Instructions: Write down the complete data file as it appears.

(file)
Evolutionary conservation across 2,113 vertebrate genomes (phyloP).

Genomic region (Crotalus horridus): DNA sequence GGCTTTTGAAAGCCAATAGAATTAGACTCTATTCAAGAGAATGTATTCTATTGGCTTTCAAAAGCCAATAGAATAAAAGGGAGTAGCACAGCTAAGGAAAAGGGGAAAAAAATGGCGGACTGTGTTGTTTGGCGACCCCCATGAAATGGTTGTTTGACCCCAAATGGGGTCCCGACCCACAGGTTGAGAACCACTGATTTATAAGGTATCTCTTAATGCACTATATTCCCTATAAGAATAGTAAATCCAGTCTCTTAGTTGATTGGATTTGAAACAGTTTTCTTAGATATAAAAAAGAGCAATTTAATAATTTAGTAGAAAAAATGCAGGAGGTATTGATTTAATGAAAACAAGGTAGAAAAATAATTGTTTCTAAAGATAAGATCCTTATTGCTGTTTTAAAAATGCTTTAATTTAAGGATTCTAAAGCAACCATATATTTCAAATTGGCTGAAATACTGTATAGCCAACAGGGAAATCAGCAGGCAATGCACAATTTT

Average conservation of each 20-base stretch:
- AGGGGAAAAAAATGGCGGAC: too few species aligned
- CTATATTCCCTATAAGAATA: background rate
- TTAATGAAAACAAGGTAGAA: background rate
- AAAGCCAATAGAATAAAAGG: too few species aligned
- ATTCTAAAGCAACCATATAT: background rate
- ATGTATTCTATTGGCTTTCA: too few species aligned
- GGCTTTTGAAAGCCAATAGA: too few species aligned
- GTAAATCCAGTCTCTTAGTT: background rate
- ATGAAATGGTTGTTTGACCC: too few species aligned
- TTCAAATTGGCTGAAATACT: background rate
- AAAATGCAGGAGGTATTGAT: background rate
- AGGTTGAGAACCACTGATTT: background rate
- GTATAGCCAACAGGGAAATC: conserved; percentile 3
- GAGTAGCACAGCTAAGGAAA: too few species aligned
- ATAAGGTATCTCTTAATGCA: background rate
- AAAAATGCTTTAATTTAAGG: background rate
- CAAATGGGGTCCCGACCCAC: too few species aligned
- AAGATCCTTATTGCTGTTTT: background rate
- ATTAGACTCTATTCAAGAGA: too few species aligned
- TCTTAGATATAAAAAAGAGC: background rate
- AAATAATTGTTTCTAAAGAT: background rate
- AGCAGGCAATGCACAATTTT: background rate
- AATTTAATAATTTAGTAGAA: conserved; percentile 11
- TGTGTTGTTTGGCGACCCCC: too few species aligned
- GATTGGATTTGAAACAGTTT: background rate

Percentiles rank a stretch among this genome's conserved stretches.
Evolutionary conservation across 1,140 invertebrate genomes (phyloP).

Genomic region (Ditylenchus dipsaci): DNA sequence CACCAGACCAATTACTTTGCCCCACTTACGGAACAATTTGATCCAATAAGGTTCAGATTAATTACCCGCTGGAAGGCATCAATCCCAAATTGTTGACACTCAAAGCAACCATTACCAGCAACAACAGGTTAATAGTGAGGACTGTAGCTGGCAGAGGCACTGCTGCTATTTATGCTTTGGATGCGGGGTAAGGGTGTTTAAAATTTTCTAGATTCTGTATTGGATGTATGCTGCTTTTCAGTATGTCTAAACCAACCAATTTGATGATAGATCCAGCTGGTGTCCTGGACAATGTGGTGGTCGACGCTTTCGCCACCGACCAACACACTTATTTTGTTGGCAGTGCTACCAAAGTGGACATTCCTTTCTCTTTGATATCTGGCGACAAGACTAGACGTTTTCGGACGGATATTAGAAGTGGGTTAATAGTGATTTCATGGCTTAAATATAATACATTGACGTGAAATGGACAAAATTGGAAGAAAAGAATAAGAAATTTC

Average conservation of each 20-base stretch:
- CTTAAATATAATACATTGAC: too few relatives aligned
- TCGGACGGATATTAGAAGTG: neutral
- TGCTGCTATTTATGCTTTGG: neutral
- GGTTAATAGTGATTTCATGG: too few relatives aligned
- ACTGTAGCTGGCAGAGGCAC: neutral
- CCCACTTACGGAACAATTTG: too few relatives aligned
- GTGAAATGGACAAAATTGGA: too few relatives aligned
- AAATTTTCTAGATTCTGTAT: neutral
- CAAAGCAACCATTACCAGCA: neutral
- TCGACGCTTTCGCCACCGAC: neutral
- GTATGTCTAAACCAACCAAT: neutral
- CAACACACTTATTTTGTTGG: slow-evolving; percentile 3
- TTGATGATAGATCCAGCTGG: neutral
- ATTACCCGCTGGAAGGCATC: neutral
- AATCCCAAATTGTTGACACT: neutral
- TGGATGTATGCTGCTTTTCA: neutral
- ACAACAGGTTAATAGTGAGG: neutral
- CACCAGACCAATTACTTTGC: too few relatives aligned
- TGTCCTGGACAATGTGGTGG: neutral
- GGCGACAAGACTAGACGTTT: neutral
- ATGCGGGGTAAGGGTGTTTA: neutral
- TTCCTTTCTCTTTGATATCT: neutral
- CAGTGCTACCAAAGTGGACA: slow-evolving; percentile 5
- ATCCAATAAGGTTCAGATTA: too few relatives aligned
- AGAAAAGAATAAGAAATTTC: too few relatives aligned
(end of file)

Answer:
Evolutionary conservation across 2,113 vertebrate genomes (phyloP).

Genomic region (Crotalus horridus): DNA sequence GGCTTTTGAAAGCCAATAGAATTAGACTCTATTCAAGAGAATGTATTCTATTGGCTTTCAAAAGCCAATAGAATAAAAGGGAGTAGCACAGCTAAGGAAAAGGGGAAAAAAATGGCGGACTGTGTTGTTTGGCGACCCCCATGAAATGGTTGTTTGACCCCAAATGGGGTCCCGACCCACAGGTTGAGAACCACTGATTTATAAGGTATCTCTTAATGCACTATATTCCCTATAAGAATAGTAAATCCAGTCTCTTAGTTGATTGGATTTGAAACAGTTTTCTTAGATATAAAAAAGAGCAATTTAATAATTTAGTAGAAAAAATGCAGGAGGTATTGATTTAATGAAAACAAGGTAGAAAAATAATTGTTTCTAAAGATAAGATCCTTATTGCTGTTTTAAAAATGCTTTAATTTAAGGATTCTAAAGCAACCATATATTTCAAATTGGCTGAAATACTGTATAGCCAACAGGGAAATCAGCAGGCAATGCACAATTTT

Average conservation of each 20-base stretch:
- AGGGGAAAAAAATGGCGGAC: too few species aligned
- CTATATTCCCTATAAGAATA: background rate
- TTAATGAAAACAAGGTAGAA: background rate
- AAAGCCAATAGAATAAAAGG: too few species aligned
- ATTCTAAAGCAACCATATAT: background rate
- ATGTATTCTATTGGCTTTCA: too few species aligned
- GGCTTTTGAAAGCCAATAGA: too few species aligned
- GTAAATCCAGTCTCTTAGTT: background rate
- ATGAAATGGTTGTTTGACCC: too few species aligned
- TTCAAATTGGCTGAAATACT: background rate
- AAAATGCAGGAGGTATTGAT: background rate
- AGGTTGAGAACCACTGATTT: background rate
- GTATAGCCAACAGGGAAATC: conserved; percentile 3
- GAGTAGCACAGCTAAGGAAA: too few species aligned
- ATAAGGTATCTCTTAATGCA: background rate
- AAAAATGCTTTAATTTAAGG: background rate
- CAAATGGGGTCCCGACCCAC: too few species aligned
- AAGATCCTTATTGCTGTTTT: background rate
- ATTAGACTCTATTCAAGAGA: too few species aligned
- TCTTAGATATAAAAAAGAGC: background rate
- AAATAATTGTTTCTAAAGAT: background rate
- AGCAGGCAATGCACAATTTT: background rate
- AATTTAATAATTTAGTAGAA: conserved; percentile 11
- TGTGTTGTTTGGCGACCCCC: too few species aligned
- GATTGGATTTGAAACAGTTT: background rate

Percentiles rank a stretch among this genome's conserved stretches.
Evolutionary conservation across 1,140 invertebrate genomes (phyloP).

Genomic region (Ditylenchus dipsaci): DNA sequence CACCAGACCAATTACTTTGCCCCACTTACGGAACAATTTGATCCAATAAGGTTCAGATTAATTACCCGCTGGAAGGCATCAATCCCAAATTGTTGACACTCAAAGCAACCATTACCAGCAACAACAGGTTAATAGTGAGGACTGTAGCTGGCAGAGGCACTGCTGCTATTTATGCTTTGGATGCGGGGTAAGGGTGTTTAAAATTTTCTAGATTCTGTATTGGATGTATGCTGCTTTTCAGTATGTCTAAACCAACCAATTTGATGATAGATCCAGCTGGTGTCCTGGACAATGTGGTGGTCGACGCTTTCGCCACCGACCAACACACTTATTTTGTTGGCAGTGCTACCAAAGTGGACATTCCTTTCTCTTTGATATCTGGCGACAAGACTAGACGTTTTCGGACGGATATTAGAAGTGGGTTAATAGTGATTTCATGGCTTAAATATAATACATTGACGTGAAATGGACAAAATTGGAAGAAAAGAATAAGAAATTTC

Average conservation of each 20-base stretch:
- CTTAAATATAATACATTGAC: too few relatives aligned
- TCGGACGGATATTAGAAGTG: neutral
- TGCTGCTATTTATGCTTTGG: neutral
- GGTTAATAGTGATTTCATGG: too few relatives aligned
- ACTGTAGCTGGCAGAGGCAC: neutral
- CCCACTTACGGAACAATTTG: too few relatives aligned
- GTGAAATGGACAAAATTGGA: too few relatives aligned
- AAATTTTCTAGATTCTGTAT: neutral
- CAAAGCAACCATTACCAGCA: neutral
- TCGACGCTTTCGCCACCGAC: neutral
- GTATGTCTAAACCAACCAAT: neutral
- CAACACACTTATTTTGTTGG: slow-evolving; percentile 3
- TTGATGATAGATCCAGCTGG: neutral
- ATTACCCGCTGGAAGGCATC: neutral
- AATCCCAAATTGTTGACACT: neutral
- TGGATGTATGCTGCTTTTCA: neutral
- ACAACAGGTTAATAGTGAGG: neutral
- CACCAGACCAATTACTTTGC: too few relatives aligned
- TGTCCTGGACAATGTGGTGG: neutral
- GGCGACAAGACTAGACGTTT: neutral
- ATGCGGGGTAAGGGTGTTTA: neutral
- TTCCTTTCTCTTTGATATCT: neutral
- CAGTGCTACCAAAGTGGACA: slow-evolving; percentile 5
- ATCCAATAAGGTTCAGATTA: too few relatives aligned
- AGAAAAGAATAAGAAATTTC: too few relatives aligned